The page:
China syndromeUnease grows as Chinese telecom behemoth gains foothold in U.S.

Published 27 October 2010

China’s Huawei Technologies — a company linked to the People’s Liberation Army, and which has been repeatedly accused of stealing software designs and infringing on patents — is now the world’s second-largest telecom equipment supplier behind Ericsson of Sweden, and with Chinese government backing, it has sewn up major deals in Asia, Africa, and Latin America; a $3 billion in advanced wireless equipment deal with Sprint Nextel will give entry into the U.S. communication market — and this has lawmakers and security experts worried

Sprint considers Huawei for huge equipment buy // Source:

Huawei Technologies, the Chinese telecommunication company, has largely been locked out of the U.S. communication market — until now. Sprint Nextel, the U.S. third-largest wireless carrier, is preparing to make a decision on buying $3 billion in advanced wireless equipment, and Huawei is considered to be a front-runner for the deal.

This has raised security concerns in Congress and among security experts. John Markoff and David Barboza write in the New York Times that lawmakers and experts fear that Huawei’s close ties to the Chinese military might allow China to tamper with American communications gear.

Last week, Senator Joseph I. Lieberman (I-Connecticut), and three other members of Congress wrote a letter to Julius Genachowski, chairman of the Federal Communications Commission, raising the specter that an equipment sale might permit the Chinese government to manipulate parts of the communications network, making it possible to disrupt or intercept phone calls and Internet messages.

Anticipating these hurdles, Huawei has hired a battery of Washington lobbyists, lawyers, consultants, and public relations firms to help it win business in the United States. It has also helped create Amerilink Telecom, an American distributor of Huawei products whose high-powered board includes former Representative Richard A. Gephardt, the former World Bank president James D. Wolfensohn, and the one-time chief executive of Nortel Networks, William A. Owens.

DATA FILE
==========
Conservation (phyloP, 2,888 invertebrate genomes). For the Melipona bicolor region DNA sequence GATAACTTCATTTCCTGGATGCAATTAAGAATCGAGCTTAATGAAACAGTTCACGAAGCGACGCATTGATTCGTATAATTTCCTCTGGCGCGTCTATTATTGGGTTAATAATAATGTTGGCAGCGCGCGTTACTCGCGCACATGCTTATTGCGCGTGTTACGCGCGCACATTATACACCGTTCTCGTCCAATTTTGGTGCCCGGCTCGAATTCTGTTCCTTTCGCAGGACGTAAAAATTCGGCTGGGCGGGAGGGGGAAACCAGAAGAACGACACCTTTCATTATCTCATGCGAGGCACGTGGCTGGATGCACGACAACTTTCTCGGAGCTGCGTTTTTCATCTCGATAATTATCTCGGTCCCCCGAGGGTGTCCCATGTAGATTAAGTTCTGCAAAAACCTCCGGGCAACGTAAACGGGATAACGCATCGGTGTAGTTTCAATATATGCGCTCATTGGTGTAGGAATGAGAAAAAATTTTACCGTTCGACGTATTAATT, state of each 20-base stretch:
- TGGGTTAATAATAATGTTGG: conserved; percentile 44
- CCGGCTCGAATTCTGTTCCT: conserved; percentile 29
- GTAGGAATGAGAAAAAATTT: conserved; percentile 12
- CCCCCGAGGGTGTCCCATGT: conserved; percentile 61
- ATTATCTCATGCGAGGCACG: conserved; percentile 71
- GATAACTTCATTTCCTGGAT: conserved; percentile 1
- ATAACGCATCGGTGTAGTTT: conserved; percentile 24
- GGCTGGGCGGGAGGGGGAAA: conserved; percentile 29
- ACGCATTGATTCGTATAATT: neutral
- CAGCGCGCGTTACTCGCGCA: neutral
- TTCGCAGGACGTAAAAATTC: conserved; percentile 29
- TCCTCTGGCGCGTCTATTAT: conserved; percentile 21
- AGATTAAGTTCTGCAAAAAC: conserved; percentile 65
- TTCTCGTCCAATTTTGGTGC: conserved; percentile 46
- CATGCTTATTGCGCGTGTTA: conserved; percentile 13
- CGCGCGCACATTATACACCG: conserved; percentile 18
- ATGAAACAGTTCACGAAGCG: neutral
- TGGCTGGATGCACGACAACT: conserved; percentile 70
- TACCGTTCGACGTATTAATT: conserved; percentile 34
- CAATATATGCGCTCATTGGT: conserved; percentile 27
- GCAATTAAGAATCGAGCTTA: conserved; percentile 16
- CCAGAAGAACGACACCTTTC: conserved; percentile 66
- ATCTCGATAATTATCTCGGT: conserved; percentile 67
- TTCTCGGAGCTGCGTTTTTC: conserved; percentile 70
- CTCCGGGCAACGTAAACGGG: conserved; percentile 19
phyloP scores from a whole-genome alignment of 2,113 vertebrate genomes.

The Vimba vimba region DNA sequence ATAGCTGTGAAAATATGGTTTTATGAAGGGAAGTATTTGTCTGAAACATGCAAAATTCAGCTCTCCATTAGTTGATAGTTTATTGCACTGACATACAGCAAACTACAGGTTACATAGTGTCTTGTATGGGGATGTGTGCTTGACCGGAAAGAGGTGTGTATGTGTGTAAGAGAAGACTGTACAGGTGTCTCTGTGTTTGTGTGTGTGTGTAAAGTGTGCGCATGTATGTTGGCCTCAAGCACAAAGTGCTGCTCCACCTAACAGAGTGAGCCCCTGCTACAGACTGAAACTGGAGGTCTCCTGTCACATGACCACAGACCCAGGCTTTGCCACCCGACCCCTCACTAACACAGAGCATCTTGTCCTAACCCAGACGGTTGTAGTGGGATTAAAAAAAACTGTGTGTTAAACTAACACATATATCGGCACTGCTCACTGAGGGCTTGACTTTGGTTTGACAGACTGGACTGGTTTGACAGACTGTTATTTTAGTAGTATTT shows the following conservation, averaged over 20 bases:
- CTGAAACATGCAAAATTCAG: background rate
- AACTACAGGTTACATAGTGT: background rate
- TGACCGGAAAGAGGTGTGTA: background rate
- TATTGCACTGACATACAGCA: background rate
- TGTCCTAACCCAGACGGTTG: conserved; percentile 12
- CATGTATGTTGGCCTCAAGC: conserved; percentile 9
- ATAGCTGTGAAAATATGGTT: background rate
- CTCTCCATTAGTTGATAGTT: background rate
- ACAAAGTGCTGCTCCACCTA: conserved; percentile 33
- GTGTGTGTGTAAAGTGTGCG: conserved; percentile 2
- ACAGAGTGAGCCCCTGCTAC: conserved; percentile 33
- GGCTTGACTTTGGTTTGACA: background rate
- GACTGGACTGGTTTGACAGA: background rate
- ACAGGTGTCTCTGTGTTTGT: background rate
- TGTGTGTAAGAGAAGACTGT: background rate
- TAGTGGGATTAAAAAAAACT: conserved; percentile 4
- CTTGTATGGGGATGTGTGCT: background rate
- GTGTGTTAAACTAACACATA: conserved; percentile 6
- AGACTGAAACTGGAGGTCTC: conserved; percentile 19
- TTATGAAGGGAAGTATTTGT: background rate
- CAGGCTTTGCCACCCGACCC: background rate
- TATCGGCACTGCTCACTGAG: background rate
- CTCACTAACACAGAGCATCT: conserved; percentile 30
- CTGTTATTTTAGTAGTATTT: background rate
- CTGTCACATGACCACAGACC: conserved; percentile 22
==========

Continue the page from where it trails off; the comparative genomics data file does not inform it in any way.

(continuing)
Amerilink executives say they are primarily interested in helping Huawei overcome objections that its entry into the American market could jeopardize national security.

“We take the accusations very seriously,” Kevin Packingham, who recently left Sprint to become chief executive of Amerilink, told Markoff and Barboza. “But regardless of the accusations, we have a model in place that ensures the security” of the network should Huawei win American contracts, he said.


The New York Times notes that the effort is beginning to pay off. This fall, the American Internet communications firm Clearwire will begin testing a system based on Huawei’s 4G, or fourth-generation, network technology.

The Sprint contract would be Huawei’s largest American deal by far. A Sprint spokesman, Scott Sloat, declined to discuss any potential deal. Sprint bought its last round of network equipment from Motorola, Nortel Networks, and Lucent, now part of Alcatel-Lucent.

Huawei’s American drive is significant because it is China’s first truly home-grown multinational corporation. Some analysts say they believe its spectacular rise will serve as a model for other Chinese companies seeking to compete internationally.

Huawei is now the world’s second-largest telecom equipment supplier behind Ericsson of